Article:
Stacking Tiered Buttercream Cakes

Decorating By Frostedminiwheat86 Updated 15 May 2011 , 12:14am by CWR41

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Frostedminiwheat86 Posted 14 May 2011 , 9:24pm
post #1 of 5

I have done mostly fondant cakes which for the most part are easy to stack. When I tried to do a buttercream tiered cake it came out a mess, I am guessing that they should be frozen when you stake them. I know this is probably basic but any advise, do you eyeball where it goes or do you mark where it should go? I always leave finger marks at the bottom of the cakes when I stake them too, how do I avoid that?

4 replies
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Jennifer1970 Posted 14 May 2011 , 9:43pm
post #2 of 5

I only make buttercream frosted cakes, and I never freeze them. I use the cake dividers to mark out where the tiers go, and to also put in the wooden dowels for support. I stack at the site, and add the bottom borders of frosting after I've stacked, so any fingermarks can be fixed and then covered over.

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cakegirl1973 Posted 14 May 2011 , 9:52pm
post #3 of 5

Stick the cakes in the fridge for 10-15 minutes before stacking. I always set a cake board the size of the cake that I am going to stack on the lower tier and then take my ruler and measure all the way around to make sure it is center. Once it is center, press down gently on the board so you make an imprint on the lower tier to use as a guide for where your cake should go. Then remeasure with the cake in place to make sure that it is centered. You should be able to clean up the fingerprint marks by gently rubbing a Viva paper towel over the marks. HTH & good luck!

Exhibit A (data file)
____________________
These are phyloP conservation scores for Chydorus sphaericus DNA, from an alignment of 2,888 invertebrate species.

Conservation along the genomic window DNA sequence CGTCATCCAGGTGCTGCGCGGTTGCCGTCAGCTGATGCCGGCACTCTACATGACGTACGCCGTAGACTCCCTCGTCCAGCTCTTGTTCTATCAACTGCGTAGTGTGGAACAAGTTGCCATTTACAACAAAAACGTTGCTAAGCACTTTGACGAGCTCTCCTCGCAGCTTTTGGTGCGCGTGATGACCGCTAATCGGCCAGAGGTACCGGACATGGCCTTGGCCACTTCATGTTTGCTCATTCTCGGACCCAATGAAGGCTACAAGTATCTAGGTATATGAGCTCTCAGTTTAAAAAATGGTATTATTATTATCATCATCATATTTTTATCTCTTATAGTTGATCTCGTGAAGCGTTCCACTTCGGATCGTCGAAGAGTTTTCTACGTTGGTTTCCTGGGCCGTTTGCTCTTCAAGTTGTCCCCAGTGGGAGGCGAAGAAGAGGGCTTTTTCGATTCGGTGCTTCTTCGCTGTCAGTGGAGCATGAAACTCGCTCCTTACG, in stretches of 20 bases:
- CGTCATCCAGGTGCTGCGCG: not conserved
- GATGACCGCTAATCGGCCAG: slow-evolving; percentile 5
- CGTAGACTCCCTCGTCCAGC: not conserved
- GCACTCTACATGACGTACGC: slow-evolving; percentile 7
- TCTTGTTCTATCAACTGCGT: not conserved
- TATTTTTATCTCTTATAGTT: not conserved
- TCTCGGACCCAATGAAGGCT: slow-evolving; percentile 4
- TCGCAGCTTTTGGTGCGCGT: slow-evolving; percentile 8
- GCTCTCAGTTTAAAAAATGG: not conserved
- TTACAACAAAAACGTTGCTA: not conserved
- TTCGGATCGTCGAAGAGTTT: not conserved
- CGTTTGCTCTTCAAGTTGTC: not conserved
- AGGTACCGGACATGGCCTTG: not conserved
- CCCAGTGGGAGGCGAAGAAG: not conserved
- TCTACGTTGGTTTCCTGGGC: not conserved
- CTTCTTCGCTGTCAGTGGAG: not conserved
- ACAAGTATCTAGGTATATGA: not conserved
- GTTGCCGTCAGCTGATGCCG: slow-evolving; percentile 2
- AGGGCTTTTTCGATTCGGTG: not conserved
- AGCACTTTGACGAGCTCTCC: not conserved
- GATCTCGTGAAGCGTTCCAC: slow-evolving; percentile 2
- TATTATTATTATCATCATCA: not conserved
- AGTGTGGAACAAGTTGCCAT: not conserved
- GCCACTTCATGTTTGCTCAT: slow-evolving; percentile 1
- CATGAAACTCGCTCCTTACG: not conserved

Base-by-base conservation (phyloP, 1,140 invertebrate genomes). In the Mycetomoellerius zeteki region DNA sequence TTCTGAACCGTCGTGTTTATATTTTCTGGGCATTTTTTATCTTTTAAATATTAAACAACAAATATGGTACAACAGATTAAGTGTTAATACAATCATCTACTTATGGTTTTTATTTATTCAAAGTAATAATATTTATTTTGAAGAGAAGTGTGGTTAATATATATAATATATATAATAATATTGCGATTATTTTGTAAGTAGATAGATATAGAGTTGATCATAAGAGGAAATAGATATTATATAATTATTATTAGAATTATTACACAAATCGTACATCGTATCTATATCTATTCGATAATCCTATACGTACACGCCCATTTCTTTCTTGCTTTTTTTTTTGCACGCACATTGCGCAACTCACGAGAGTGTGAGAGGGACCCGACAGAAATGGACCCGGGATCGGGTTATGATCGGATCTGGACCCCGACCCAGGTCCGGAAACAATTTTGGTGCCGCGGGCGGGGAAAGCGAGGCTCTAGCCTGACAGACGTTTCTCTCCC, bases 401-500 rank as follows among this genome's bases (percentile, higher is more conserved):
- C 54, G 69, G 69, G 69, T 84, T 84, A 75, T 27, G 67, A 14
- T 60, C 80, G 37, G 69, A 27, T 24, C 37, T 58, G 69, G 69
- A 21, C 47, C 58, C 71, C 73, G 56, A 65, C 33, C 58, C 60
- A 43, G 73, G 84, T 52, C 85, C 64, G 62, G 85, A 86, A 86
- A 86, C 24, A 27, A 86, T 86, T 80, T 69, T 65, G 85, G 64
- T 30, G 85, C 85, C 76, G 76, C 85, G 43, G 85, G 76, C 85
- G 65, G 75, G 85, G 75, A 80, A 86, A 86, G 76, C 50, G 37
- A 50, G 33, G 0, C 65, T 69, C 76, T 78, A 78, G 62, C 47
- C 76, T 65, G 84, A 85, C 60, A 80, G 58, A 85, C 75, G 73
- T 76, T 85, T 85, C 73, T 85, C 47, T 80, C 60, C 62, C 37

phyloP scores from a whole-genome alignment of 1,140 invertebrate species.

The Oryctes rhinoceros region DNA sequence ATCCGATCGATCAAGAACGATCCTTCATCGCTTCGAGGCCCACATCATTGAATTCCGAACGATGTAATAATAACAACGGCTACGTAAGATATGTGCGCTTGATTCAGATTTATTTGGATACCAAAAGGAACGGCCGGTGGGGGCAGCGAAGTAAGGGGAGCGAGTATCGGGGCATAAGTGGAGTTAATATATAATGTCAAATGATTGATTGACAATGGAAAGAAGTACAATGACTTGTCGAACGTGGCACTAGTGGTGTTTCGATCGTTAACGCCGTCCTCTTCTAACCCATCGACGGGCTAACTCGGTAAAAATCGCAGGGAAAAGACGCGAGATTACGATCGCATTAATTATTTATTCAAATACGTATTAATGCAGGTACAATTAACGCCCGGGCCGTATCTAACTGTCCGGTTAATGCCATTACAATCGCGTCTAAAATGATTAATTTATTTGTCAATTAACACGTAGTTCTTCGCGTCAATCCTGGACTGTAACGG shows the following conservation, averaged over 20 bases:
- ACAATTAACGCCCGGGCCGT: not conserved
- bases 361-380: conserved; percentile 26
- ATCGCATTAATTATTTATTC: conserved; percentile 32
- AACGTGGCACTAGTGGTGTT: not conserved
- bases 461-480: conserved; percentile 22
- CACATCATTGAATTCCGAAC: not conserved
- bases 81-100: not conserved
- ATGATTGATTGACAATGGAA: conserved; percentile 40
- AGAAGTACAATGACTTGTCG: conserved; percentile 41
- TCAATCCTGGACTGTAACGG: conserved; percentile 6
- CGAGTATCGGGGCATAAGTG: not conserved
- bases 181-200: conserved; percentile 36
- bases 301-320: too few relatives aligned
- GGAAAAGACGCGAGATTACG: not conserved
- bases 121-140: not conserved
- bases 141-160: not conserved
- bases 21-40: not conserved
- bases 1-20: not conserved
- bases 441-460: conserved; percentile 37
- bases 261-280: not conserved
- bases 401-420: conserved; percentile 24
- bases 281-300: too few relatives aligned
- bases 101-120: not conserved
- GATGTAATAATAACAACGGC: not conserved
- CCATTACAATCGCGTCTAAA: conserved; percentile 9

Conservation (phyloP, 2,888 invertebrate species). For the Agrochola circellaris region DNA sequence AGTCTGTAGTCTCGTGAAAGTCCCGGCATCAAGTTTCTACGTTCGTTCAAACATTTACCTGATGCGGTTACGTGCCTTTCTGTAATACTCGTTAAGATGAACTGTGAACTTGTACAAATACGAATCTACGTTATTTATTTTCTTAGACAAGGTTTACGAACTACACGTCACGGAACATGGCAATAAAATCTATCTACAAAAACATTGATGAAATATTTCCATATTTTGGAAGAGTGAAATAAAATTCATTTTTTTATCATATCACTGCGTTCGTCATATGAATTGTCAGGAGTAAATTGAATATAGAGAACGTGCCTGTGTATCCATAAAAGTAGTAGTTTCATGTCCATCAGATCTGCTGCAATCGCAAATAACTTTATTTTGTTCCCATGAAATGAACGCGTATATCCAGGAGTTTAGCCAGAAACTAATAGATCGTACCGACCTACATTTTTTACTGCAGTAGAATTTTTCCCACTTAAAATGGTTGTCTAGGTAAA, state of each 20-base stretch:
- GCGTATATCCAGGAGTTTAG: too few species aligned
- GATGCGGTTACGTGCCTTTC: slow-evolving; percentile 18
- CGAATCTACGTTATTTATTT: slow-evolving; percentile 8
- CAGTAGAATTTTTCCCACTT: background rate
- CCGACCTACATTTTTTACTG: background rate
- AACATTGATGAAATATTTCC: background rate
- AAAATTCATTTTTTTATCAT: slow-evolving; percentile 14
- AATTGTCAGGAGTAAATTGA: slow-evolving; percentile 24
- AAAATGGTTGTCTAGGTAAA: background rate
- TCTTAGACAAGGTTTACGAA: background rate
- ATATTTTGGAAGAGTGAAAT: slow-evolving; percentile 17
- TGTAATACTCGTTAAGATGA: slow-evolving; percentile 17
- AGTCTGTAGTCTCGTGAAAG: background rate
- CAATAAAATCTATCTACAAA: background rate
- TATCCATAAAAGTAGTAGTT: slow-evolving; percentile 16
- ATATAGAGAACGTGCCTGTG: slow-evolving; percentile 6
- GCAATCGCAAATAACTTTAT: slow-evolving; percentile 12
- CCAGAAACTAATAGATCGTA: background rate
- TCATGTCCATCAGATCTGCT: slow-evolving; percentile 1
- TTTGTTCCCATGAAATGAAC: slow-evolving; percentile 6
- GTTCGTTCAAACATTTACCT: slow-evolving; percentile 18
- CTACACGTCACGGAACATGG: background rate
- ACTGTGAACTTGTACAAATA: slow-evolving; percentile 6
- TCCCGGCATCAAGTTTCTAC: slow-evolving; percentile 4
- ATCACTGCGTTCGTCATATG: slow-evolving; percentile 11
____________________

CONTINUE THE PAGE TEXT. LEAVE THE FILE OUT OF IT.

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KodiSnip Posted 14 May 2011 , 11:20pm
post #4 of 5

I learned to stack from tonedna1. Here's her tutorial on stacking. Its made with a crusting BC. I have never had any issues with stacking this way. Hope this helps!

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CWR41 Posted 15 May 2011 , 12:14am
post #5 of 5

I wrote this in another thread:

One hand on the spatula and one hand underneath the cake (on its own cake circle) supporting the weight.

If you're using SPS, you can lower one side of the tier onto the plate, remove your hand, slide the tier into place across the plate with your spatula, lower the cake the rest of the way, and remove your spatula.

If you aren't using SPS, it helps with positioning if you're placing your tier onto another cake circle (just as you would with a single plate separator). So rather than trying to lower it on top of a buttercream surface (while denting the lower cake, trying to get your hand and spatula out without making a mess, and possibly disturbing the dowels), you're lowering it onto a corrugated cake circle instead that's already stuck in place on the surface of the lower tier. Doubling up on circles is easier than risking damage and causing internal support issues, and you'll still be able to hammer a center dowel through all tiers without a problem.

Here's the thread:
Hope it helps.

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